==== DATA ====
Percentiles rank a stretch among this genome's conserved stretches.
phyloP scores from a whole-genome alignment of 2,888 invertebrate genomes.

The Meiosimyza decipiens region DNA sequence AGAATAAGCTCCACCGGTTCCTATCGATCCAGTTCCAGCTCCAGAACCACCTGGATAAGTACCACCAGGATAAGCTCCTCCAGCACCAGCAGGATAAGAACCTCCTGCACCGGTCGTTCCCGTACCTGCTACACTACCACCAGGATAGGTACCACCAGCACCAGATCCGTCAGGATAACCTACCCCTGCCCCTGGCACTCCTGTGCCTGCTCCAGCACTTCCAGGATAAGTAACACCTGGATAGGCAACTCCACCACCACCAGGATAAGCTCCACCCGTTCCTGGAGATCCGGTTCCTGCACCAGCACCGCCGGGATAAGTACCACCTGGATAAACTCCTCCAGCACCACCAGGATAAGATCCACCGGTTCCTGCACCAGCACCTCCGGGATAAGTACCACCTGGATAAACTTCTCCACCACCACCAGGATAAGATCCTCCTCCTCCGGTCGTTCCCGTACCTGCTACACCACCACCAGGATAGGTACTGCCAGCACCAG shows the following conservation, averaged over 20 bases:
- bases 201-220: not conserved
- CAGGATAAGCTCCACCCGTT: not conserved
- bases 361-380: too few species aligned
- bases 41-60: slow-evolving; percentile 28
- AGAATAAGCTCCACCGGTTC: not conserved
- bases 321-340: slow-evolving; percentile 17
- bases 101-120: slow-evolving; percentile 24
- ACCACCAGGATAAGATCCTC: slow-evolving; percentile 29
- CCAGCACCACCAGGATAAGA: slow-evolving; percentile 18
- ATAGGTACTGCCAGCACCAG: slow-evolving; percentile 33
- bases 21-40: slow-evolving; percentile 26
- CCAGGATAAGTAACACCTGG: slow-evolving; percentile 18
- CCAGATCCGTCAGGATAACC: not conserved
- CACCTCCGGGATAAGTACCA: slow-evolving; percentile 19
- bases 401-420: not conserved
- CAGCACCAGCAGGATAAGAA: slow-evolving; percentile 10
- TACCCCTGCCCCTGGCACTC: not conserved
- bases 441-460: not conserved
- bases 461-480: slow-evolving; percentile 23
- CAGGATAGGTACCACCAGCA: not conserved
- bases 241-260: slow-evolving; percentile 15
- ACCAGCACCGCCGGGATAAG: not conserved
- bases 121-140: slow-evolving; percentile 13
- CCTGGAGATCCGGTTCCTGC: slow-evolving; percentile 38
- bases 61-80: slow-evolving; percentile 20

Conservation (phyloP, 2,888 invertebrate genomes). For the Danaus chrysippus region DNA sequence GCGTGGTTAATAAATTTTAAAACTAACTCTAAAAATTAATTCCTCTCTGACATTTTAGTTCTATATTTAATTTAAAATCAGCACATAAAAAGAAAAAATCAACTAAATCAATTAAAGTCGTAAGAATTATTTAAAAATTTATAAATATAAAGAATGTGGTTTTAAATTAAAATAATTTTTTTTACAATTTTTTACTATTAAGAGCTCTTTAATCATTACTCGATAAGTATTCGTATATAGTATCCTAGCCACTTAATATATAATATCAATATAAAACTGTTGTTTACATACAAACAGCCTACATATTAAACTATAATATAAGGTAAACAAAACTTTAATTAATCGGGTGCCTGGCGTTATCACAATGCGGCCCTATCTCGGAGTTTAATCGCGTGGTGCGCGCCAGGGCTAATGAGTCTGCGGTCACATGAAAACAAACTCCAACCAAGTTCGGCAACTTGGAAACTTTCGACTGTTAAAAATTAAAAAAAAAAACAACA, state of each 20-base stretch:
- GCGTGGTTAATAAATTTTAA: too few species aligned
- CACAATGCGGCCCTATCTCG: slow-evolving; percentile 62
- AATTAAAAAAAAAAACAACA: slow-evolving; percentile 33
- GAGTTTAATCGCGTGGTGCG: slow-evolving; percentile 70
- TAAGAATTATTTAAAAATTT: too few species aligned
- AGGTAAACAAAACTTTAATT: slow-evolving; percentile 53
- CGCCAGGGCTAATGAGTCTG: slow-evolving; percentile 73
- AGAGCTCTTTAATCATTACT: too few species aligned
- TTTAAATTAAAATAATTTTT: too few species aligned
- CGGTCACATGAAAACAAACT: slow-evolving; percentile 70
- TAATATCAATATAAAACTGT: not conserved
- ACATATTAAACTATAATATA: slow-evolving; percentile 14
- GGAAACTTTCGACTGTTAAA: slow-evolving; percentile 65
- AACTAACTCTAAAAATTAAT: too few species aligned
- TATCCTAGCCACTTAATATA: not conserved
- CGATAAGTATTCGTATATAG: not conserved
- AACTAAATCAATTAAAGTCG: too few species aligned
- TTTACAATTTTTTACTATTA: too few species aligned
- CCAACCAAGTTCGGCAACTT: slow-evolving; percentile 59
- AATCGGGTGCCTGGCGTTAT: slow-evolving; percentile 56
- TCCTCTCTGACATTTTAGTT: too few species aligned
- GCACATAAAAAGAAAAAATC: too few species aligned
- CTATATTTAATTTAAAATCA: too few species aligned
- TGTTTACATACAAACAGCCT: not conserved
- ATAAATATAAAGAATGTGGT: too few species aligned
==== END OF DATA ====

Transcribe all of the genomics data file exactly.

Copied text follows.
Percentiles rank a stretch among this genome's conserved stretches.
phyloP scores from a whole-genome alignment of 2,888 invertebrate genomes.

The Meiosimyza decipiens region DNA sequence AGAATAAGCTCCACCGGTTCCTATCGATCCAGTTCCAGCTCCAGAACCACCTGGATAAGTACCACCAGGATAAGCTCCTCCAGCACCAGCAGGATAAGAACCTCCTGCACCGGTCGTTCCCGTACCTGCTACACTACCACCAGGATAGGTACCACCAGCACCAGATCCGTCAGGATAACCTACCCCTGCCCCTGGCACTCCTGTGCCTGCTCCAGCACTTCCAGGATAAGTAACACCTGGATAGGCAACTCCACCACCACCAGGATAAGCTCCACCCGTTCCTGGAGATCCGGTTCCTGCACCAGCACCGCCGGGATAAGTACCACCTGGATAAACTCCTCCAGCACCACCAGGATAAGATCCACCGGTTCCTGCACCAGCACCTCCGGGATAAGTACCACCTGGATAAACTTCTCCACCACCACCAGGATAAGATCCTCCTCCTCCGGTCGTTCCCGTACCTGCTACACCACCACCAGGATAGGTACTGCCAGCACCAG shows the following conservation, averaged over 20 bases:
- bases 201-220: not conserved
- CAGGATAAGCTCCACCCGTT: not conserved
- bases 361-380: too few species aligned
- bases 41-60: slow-evolving; percentile 28
- AGAATAAGCTCCACCGGTTC: not conserved
- bases 321-340: slow-evolving; percentile 17
- bases 101-120: slow-evolving; percentile 24
- ACCACCAGGATAAGATCCTC: slow-evolving; percentile 29
- CCAGCACCACCAGGATAAGA: slow-evolving; percentile 18
- ATAGGTACTGCCAGCACCAG: slow-evolving; percentile 33
- bases 21-40: slow-evolving; percentile 26
- CCAGGATAAGTAACACCTGG: slow-evolving; percentile 18
- CCAGATCCGTCAGGATAACC: not conserved
- CACCTCCGGGATAAGTACCA: slow-evolving; percentile 19
- bases 401-420: not conserved
- CAGCACCAGCAGGATAAGAA: slow-evolving; percentile 10
- TACCCCTGCCCCTGGCACTC: not conserved
- bases 441-460: not conserved
- bases 461-480: slow-evolving; percentile 23
- CAGGATAGGTACCACCAGCA: not conserved
- bases 241-260: slow-evolving; percentile 15
- ACCAGCACCGCCGGGATAAG: not conserved
- bases 121-140: slow-evolving; percentile 13
- CCTGGAGATCCGGTTCCTGC: slow-evolving; percentile 38
- bases 61-80: slow-evolving; percentile 20

Conservation (phyloP, 2,888 invertebrate genomes). For the Danaus chrysippus region DNA sequence GCGTGGTTAATAAATTTTAAAACTAACTCTAAAAATTAATTCCTCTCTGACATTTTAGTTCTATATTTAATTTAAAATCAGCACATAAAAAGAAAAAATCAACTAAATCAATTAAAGTCGTAAGAATTATTTAAAAATTTATAAATATAAAGAATGTGGTTTTAAATTAAAATAATTTTTTTTACAATTTTTTACTATTAAGAGCTCTTTAATCATTACTCGATAAGTATTCGTATATAGTATCCTAGCCACTTAATATATAATATCAATATAAAACTGTTGTTTACATACAAACAGCCTACATATTAAACTATAATATAAGGTAAACAAAACTTTAATTAATCGGGTGCCTGGCGTTATCACAATGCGGCCCTATCTCGGAGTTTAATCGCGTGGTGCGCGCCAGGGCTAATGAGTCTGCGGTCACATGAAAACAAACTCCAACCAAGTTCGGCAACTTGGAAACTTTCGACTGTTAAAAATTAAAAAAAAAAACAACA, state of each 20-base stretch:
- GCGTGGTTAATAAATTTTAA: too few species aligned
- CACAATGCGGCCCTATCTCG: slow-evolving; percentile 62
- AATTAAAAAAAAAAACAACA: slow-evolving; percentile 33
- GAGTTTAATCGCGTGGTGCG: slow-evolving; percentile 70
- TAAGAATTATTTAAAAATTT: too few species aligned
- AGGTAAACAAAACTTTAATT: slow-evolving; percentile 53
- CGCCAGGGCTAATGAGTCTG: slow-evolving; percentile 73
- AGAGCTCTTTAATCATTACT: too few species aligned
- TTTAAATTAAAATAATTTTT: too few species aligned
- CGGTCACATGAAAACAAACT: slow-evolving; percentile 70
- TAATATCAATATAAAACTGT: not conserved
- ACATATTAAACTATAATATA: slow-evolving; percentile 14
- GGAAACTTTCGACTGTTAAA: slow-evolving; percentile 65
- AACTAACTCTAAAAATTAAT: too few species aligned
- TATCCTAGCCACTTAATATA: not conserved
- CGATAAGTATTCGTATATAG: not conserved
- AACTAAATCAATTAAAGTCG: too few species aligned
- TTTACAATTTTTTACTATTA: too few species aligned
- CCAACCAAGTTCGGCAACTT: slow-evolving; percentile 59
- AATCGGGTGCCTGGCGTTAT: slow-evolving; percentile 56
- TCCTCTCTGACATTTTAGTT: too few species aligned
- GCACATAAAAAGAAAAAATC: too few species aligned
- CTATATTTAATTTAAAATCA: too few species aligned
- TGTTTACATACAAACAGCCT: not conserved
- ATAAATATAAAGAATGTGGT: too few species aligned